With a hint of nostalgia in his voice, former LSU coach Les Miles harkened back to January of 2008. LSU won the national title in New Orleans with an authoritative 38-24 victory over Ohio State in the Bowl Championship Series title game at a raucous Superdome.
With No. 1 LSU essential hosting No. 3 Clemson in this year’s College Football Playoff title game at the Superdome, Miles recalls throngs of fans everywhere from the team hotel to awaiting the buses at practices. “There’s crowds everywhere,” Miles said of New Orleans. “It’s a great place to play. It’s a great place to eat. It’s going to be fun for both teams. A little more fun for LSU, now.”
Miles recalled the Superdome being so loud that even LSU couldn’t execute its snap count on the opening series of the game. So just imagine what it was like for Ohio State. “LSU loves that city and that city loves LSU,” Miles said. “LSU’s football team just means a lot more in the state of Louisiana than any other. It’s a great advantage for LSU.”
A heartbreaking loss by New Orleans’ first football love, the Saints, will cast a pall over the city for the next week. The 26-20 overtime loss to the Minnesota Vikings shifts the focus to the city’s second football love – coach Ed Orgeron and star quarterback Joe Burrow’s undefeated Tigers.
There’s still a full week of buildup for the game, which will put a vice grip on the city’s and state’s attention. Political commentator James Carville, a New Orleans resident who attended his first LSU game in 1950, jokes that the predominantly Catholic background of people in Louisiana makes them skeptical of good news. He said the entire scenario of this historic LSU season unfolding with a climax in New Orleans is like a fever dream for a tortured fan base.
“No one has any experience in dealing with this,” he said. “I can’t even imagine this happening. It’s going to be wild.”
Clemson officials acknowledge their bad luck that LSU’s historic season coincides with New Orleans hosting the title game, something that’s determined years in advance. (Alabama faced a similar scenario in the 2012 BCS title game and still managed to thump LSU, 21-0, in the Superdome.) Clemson athletic director Dan Radakovich called it “more of a road game” for Clemson, which has won 29 consecutive games and is the defending national champion. “From our perspective, it’s the next game on the schedule,” Radakovich said. “They have incredible tradition and a great fan base. It’s something that our fans are going to embrace.”
How many Clemson fans will be there? Clemson’s ticket allotment is 20,000 of the 74,000 seats at the Superdome, which means at least a quarter of the stadium should be dotted with Clemson orange. LSU also gets 20,000 tickets, which means the fate of the remaining 35,000 will determine just how much of a home-field advantage LSU gets.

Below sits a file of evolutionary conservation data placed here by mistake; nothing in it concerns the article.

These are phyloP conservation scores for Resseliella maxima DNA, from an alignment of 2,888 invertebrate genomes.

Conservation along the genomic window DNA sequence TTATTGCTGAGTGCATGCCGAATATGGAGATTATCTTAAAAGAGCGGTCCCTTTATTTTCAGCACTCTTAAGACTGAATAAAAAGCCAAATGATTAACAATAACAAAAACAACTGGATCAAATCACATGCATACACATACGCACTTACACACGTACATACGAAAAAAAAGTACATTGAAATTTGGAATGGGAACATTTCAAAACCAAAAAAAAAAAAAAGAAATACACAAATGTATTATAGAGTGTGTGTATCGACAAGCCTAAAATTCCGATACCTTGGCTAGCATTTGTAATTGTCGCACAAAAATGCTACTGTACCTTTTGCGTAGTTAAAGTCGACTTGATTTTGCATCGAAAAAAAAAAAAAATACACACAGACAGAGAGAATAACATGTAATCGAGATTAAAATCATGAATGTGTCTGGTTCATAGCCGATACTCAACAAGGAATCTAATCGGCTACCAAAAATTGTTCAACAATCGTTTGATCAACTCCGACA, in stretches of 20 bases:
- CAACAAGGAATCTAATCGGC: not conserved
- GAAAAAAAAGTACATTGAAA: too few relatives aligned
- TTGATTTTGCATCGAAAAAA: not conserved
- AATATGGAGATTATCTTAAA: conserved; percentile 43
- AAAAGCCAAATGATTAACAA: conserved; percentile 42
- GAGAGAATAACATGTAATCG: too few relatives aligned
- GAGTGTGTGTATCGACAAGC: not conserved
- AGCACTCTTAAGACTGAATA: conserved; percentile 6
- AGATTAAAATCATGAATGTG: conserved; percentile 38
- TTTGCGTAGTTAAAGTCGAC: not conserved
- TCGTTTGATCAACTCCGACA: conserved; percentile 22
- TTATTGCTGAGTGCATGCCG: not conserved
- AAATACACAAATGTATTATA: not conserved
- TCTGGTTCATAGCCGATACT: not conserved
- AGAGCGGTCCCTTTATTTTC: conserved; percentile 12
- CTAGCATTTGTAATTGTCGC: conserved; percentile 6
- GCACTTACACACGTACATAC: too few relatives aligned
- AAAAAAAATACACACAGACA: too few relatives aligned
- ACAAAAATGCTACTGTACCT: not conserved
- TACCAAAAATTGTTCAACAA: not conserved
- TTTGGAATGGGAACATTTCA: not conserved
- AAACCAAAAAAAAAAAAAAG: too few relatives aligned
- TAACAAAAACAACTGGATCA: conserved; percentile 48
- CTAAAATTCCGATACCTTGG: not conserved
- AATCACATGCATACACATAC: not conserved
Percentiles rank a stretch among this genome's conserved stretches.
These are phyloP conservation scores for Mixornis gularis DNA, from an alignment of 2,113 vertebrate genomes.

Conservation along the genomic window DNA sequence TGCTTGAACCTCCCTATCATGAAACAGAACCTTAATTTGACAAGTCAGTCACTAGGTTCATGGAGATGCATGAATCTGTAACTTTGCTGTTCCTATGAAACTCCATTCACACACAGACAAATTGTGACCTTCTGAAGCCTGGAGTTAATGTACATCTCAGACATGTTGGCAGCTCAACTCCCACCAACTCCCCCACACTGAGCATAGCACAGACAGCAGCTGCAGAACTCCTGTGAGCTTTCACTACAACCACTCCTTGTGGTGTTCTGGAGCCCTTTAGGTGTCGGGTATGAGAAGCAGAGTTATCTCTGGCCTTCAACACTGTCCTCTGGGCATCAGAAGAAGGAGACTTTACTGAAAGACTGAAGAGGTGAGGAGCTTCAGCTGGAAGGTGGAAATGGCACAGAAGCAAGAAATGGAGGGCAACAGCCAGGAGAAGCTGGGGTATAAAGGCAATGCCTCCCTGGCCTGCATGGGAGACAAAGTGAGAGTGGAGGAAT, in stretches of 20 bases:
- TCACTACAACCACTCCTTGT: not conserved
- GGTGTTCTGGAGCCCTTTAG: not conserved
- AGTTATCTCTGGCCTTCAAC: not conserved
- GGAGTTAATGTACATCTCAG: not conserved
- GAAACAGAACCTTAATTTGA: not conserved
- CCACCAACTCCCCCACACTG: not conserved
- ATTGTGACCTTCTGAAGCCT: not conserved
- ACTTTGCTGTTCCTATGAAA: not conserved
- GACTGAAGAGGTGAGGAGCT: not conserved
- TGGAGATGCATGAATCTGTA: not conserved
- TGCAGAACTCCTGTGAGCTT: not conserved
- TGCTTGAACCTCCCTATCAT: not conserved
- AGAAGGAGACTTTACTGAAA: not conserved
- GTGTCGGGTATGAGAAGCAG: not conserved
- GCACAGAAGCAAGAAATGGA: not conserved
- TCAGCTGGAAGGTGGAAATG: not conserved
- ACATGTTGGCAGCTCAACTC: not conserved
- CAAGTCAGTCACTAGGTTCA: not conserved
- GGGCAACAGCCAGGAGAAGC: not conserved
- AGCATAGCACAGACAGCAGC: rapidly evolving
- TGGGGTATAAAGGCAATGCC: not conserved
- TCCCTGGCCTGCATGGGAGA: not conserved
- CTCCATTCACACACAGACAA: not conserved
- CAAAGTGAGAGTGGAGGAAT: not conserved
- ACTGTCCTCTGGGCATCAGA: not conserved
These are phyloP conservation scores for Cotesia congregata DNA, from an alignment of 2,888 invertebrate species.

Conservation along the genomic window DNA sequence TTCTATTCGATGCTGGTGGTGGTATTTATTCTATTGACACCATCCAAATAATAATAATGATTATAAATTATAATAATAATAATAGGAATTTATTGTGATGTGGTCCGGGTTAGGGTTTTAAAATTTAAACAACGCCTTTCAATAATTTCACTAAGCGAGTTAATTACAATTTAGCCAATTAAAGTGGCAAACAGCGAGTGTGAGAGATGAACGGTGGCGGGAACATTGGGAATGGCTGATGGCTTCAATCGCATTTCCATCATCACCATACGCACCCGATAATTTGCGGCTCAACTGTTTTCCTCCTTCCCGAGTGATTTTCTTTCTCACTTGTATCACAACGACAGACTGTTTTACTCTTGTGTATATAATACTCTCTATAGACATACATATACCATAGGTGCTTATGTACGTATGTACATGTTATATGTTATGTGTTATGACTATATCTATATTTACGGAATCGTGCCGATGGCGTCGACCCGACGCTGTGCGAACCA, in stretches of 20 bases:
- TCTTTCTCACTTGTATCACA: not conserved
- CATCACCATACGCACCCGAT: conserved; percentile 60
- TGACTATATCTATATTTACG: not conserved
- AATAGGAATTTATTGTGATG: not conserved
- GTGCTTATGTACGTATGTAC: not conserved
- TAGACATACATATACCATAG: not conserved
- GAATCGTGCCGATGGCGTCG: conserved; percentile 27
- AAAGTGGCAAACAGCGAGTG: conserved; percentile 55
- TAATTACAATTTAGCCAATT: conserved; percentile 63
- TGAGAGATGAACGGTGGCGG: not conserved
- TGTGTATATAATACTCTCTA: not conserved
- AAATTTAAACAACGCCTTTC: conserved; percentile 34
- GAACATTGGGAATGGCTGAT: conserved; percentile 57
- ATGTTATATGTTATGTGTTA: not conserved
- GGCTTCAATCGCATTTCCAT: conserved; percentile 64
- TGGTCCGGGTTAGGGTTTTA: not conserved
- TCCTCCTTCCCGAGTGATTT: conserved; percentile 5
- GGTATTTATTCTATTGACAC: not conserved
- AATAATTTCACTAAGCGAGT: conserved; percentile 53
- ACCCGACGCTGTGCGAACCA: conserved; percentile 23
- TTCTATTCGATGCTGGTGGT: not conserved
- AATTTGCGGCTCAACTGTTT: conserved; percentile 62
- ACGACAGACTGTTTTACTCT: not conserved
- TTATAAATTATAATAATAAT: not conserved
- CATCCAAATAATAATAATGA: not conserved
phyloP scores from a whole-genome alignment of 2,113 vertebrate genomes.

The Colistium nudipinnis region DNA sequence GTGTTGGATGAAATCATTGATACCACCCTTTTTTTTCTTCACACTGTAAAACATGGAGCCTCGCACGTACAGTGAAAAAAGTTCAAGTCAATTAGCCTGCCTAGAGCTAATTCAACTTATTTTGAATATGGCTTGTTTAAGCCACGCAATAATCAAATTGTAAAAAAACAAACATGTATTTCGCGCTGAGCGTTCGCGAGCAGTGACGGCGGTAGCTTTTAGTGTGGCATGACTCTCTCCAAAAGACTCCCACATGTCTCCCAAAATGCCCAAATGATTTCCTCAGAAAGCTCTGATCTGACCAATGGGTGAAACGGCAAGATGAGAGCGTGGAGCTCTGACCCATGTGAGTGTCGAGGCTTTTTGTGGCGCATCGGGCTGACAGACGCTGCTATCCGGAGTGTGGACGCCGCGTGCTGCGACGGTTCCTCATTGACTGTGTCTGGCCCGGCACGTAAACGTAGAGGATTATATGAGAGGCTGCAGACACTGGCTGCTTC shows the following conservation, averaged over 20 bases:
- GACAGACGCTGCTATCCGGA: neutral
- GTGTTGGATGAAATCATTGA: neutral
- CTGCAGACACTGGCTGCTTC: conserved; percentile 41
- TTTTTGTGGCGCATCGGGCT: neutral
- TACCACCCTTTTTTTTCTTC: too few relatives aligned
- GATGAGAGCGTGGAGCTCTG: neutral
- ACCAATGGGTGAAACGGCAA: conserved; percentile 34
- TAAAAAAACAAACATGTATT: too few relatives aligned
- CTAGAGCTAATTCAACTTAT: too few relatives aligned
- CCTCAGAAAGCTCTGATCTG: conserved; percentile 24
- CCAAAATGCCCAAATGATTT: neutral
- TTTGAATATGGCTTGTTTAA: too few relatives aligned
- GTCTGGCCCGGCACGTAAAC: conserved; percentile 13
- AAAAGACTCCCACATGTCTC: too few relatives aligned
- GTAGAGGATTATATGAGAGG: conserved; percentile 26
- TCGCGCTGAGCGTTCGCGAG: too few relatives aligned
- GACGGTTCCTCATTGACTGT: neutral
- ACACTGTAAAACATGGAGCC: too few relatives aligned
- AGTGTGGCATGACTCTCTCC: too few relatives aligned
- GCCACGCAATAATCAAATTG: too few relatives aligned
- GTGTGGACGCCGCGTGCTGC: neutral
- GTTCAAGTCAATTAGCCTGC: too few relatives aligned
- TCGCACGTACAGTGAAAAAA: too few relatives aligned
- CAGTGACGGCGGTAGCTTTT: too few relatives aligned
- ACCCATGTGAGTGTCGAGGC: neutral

While some of those tickets will be distributed to corporate partners, there’s a good chance that the seats in flux end up being bathed in LSU purple and gold. Tulane athletic director Troy Dannen said this is the most he’s ever been asked about a ticket for a sporting event that doesn’t involve his own school.
According to data from StubHub, there’s a strong expectation that LSU fans are going to dominate the secondary market. Fans from Louisiana represent 34 percent of the StubHub buyers, compared to 6 percent from South Carolina, where Clemson is located. And the ticket business is booming, as the average ticket price is $1,972, or 21 percent higher than last year’s title game in the Bay Area. The cheapest ticket to get into the LSU-Clemson game is nearly $940.
Former Notre Dame quarterback Brady Quinn played against LSU in the Sugar Bowl following the 2006 season. What was it like to play LSU in the Superdome? “[It was] 100 percent a road game,” Quinn told Yahoo Sports.
Quinn said that during the week, as the Irish players explored the French Quarter, they thought they’d have a decent crowd representing them at the game. Reality hit when they arrived at the Superdome for what turned out to be a 41-14 LSU win. “It was about 90 percent LSU fans,” Quinn said. “We had to go silent count for the majority of the game.”
None of this is surprising to Miles, who led LSU to back-to-back victories in the Superdome at the conclusion of the 2006 and 2007 season. The latter of those delivered LSU its last national title, a quirky 12-2 season befitting of the coach who delivered it. “I have to say that this comes close to going to church on Sunday,” he said of LSU fans attending games. “I think people would feel more guilty if they didn’t go to the football game.”
To illustrate what LSU means culturally in Louisiana, Carville tells the story of being in Los Angeles and asking someone at a bar how they thought the Trojans would be. He joked that if you ask a stranger in a bar in Louisiana about LSU, you’d get a 15-minute answer. In Los Angeles, which lacks the same parochial nature, he said the response to asking about the Trojans may be: “The rubber machine is in the bathroom.”
Carville adds: “The intensity around USC is one-tenth of what it is here. It’s a different culture.”
And that culture gets a celebration of itself in the form of an LSU home game in the Superdome on Jan. 13 with the national title on the line. Someone tell Trevor Lawrence to be ready to operate in a silent count.
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